Despite the dismal rainy weather, the Bake Sale was a success, so I'd like to say a great big Thank You to any of you that made it out there and picked up a treat or two. I believe all in all we ended up raising $1040 for Share Our Strength, which is pretty great (at least I think so, but then this was also my first bake sale).

mounds of morels

It's funny that on the one day we wanted it to be sunny it rained and the previous weekend when we could have used a bit of rain, except for a few rogue rain clouds that snuck through the area in the night, we had nothing but sunshine. You see, last weekend I went hunting. No no no, no one gave me a gun, don't you worry. I was mushroom hunting for Morels. You see, when I was little, sometime around my 8th birthday my family went on a trip. We rented a cabin somewhere in the woods of Georgia (the country, not the state) and explored the area. I was pretty young and don't remember too much about that trip. I remember that the people at the cabin next to ours gave me a chocolate bar when they found out it was my birthday, I remember the black squirrels with white tummies and little tufts of fur on their ears, and I remember that when a group was heading out to go mushroom picking early one morning, my parents forbid me to go. I begged and pleaded and stomped my feet and in the end I stayed at the cabin and sulked. Thinking back I understand why they said no: unless you know exactly what you're looking for, it's easy to pick a poisonous fungus and die. That's right mushroom picking is not for the feint of heart, but the 8 year old me didn't care. I remembered that slight and I've waited for an opportunity to present itself for over 20 years (turns out I'm tenacious).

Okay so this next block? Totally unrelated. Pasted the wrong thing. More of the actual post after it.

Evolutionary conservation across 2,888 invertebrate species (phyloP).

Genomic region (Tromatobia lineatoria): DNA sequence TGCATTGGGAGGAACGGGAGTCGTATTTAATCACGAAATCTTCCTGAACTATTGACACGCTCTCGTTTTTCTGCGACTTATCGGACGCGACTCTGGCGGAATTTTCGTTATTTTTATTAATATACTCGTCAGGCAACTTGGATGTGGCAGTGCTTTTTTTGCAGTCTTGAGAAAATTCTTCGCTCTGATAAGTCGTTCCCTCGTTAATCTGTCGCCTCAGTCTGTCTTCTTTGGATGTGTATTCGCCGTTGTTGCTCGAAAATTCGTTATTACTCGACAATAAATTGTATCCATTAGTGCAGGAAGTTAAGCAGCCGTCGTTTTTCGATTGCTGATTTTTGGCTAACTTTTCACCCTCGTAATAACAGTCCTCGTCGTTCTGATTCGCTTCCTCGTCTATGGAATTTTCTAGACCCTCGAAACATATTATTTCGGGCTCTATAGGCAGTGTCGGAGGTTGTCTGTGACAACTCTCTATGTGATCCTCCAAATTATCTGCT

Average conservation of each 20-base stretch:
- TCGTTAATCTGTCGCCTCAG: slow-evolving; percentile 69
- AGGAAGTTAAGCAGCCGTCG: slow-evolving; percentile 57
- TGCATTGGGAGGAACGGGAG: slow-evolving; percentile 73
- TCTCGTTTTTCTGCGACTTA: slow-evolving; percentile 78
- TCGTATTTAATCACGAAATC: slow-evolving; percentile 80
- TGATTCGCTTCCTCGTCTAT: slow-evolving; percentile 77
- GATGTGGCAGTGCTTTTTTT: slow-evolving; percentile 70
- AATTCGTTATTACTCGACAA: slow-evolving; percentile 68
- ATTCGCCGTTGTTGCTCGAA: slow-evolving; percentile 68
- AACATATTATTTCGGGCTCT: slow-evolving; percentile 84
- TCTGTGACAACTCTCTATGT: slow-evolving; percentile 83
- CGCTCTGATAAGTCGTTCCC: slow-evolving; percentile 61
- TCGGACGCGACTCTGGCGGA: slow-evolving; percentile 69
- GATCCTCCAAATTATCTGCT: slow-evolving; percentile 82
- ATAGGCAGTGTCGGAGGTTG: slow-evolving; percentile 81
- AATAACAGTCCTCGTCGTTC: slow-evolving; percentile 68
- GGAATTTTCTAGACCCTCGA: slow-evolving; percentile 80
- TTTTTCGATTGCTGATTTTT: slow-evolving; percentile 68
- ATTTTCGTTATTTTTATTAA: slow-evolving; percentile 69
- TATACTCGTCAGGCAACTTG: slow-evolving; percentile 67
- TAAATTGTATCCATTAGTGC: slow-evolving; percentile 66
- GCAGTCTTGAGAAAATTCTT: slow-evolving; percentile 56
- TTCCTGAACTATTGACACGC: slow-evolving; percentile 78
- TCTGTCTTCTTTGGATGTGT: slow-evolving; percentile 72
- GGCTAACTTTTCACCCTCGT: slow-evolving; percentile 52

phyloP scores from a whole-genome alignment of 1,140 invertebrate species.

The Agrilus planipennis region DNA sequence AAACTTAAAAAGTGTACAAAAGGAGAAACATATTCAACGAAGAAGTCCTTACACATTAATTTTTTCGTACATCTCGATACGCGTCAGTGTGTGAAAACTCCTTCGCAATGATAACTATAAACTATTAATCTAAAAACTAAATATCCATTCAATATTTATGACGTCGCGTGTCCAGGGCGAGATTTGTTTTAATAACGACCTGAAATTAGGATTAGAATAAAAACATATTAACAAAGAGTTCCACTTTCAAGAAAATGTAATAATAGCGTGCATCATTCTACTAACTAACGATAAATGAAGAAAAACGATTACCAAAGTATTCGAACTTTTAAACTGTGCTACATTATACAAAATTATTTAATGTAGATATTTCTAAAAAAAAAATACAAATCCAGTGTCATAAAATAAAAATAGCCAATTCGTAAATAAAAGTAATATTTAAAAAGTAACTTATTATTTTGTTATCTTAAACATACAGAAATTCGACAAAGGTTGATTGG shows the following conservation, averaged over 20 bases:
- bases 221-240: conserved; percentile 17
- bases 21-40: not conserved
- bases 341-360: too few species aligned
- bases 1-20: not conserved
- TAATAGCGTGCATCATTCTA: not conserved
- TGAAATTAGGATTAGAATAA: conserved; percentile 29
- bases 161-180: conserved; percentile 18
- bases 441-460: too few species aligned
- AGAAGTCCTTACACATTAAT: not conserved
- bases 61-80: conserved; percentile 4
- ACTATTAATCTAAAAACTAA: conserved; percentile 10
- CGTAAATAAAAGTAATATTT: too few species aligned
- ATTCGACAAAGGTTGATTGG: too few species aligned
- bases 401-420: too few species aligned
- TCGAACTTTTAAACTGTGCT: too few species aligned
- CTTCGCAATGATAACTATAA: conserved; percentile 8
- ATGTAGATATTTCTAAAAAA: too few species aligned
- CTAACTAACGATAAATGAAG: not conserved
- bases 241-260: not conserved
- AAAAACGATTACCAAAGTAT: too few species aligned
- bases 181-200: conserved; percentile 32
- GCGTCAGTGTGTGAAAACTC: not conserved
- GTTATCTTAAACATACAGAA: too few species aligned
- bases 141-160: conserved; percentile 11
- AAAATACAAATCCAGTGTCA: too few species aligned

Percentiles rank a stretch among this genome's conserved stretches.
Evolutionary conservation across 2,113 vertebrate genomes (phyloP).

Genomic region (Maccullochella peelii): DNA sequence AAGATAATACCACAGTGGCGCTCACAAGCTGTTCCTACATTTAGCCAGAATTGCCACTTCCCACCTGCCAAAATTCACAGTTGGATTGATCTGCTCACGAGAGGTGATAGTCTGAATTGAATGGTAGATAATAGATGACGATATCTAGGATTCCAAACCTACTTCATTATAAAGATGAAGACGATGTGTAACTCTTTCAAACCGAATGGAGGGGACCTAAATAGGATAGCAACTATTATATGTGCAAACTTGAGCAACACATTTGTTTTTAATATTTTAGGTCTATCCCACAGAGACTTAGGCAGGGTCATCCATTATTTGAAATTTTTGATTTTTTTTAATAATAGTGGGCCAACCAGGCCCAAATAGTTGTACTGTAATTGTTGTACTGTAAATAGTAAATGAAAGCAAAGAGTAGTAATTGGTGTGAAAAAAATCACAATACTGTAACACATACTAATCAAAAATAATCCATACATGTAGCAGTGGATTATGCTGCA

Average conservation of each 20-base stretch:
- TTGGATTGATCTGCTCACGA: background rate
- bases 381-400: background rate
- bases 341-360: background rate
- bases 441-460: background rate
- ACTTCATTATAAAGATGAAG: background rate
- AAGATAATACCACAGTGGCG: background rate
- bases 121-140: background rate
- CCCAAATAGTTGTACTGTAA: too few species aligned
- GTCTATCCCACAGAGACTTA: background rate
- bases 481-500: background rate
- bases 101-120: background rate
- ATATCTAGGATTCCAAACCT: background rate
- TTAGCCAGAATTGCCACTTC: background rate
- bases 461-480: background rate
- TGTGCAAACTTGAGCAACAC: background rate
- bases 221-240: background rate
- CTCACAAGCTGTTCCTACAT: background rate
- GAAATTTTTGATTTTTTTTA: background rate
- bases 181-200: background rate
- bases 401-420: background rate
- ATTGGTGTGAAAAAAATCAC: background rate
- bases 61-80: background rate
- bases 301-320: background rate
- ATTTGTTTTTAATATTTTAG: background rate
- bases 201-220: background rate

A few weeks ago, a friend on his way through the flat and boring outer reaches of Illinois noticed a billboard advertising a Morel Fest in a little town of Ottawa, IL. And in case the town name calls out to the history buff in you, apparently this was the site of the Lincoln vs. Douglas debates back in 1858. But more importantly then that, they were going to have guided mushroom hunts followed by a mushroom picking contest, and there was no way I'd be missing out again. I make my own decisions these days :D

After a brief review of all things morel, and after a nice dodge on all "where are the best spots to find them" questions, they drove us around until we were thoroughly disoriented and then dropped us of at the edge of a forest and set us loose with a few guides.

Hunting mushrooms is hard work! You fight your way through the brambles, trudge through dirt and down ravines, fight your way past snapping branches all the while keeping your eyes on the ground looking for the tell tale mushroom caps and ignoring the ones that that just look cool, like these:

'rooms on a log

Occasionally you look up and see the forest:

pretty poseys

And every once in a while you remember, that there are real animals in the woods, not just flora. By the end of the weekend it started to feel a bit like an episode of Bones:

dangerous woods

Even the trees looked sinister:

grasping leaves

And then you find one. And you squeal and you take a picture and you carefully put it into your net:

I found it

And then you find another and you're hooked:

and another one

At the end of the first day we had a handful of mushrooms to take home and plan our return the next morning.

handful of goodness

So this is where the excitement winds down a bit. We spent hours scouring the forest the next day, risking life and limb (I'm not kidding, there was a Girl Scout camp near by and we were warned that if we wander into their turf we might get shanked...I guess there's a badge for that?) and in the end I found only two mushrooms. Some people had better luck, but I'm convinced they cheated.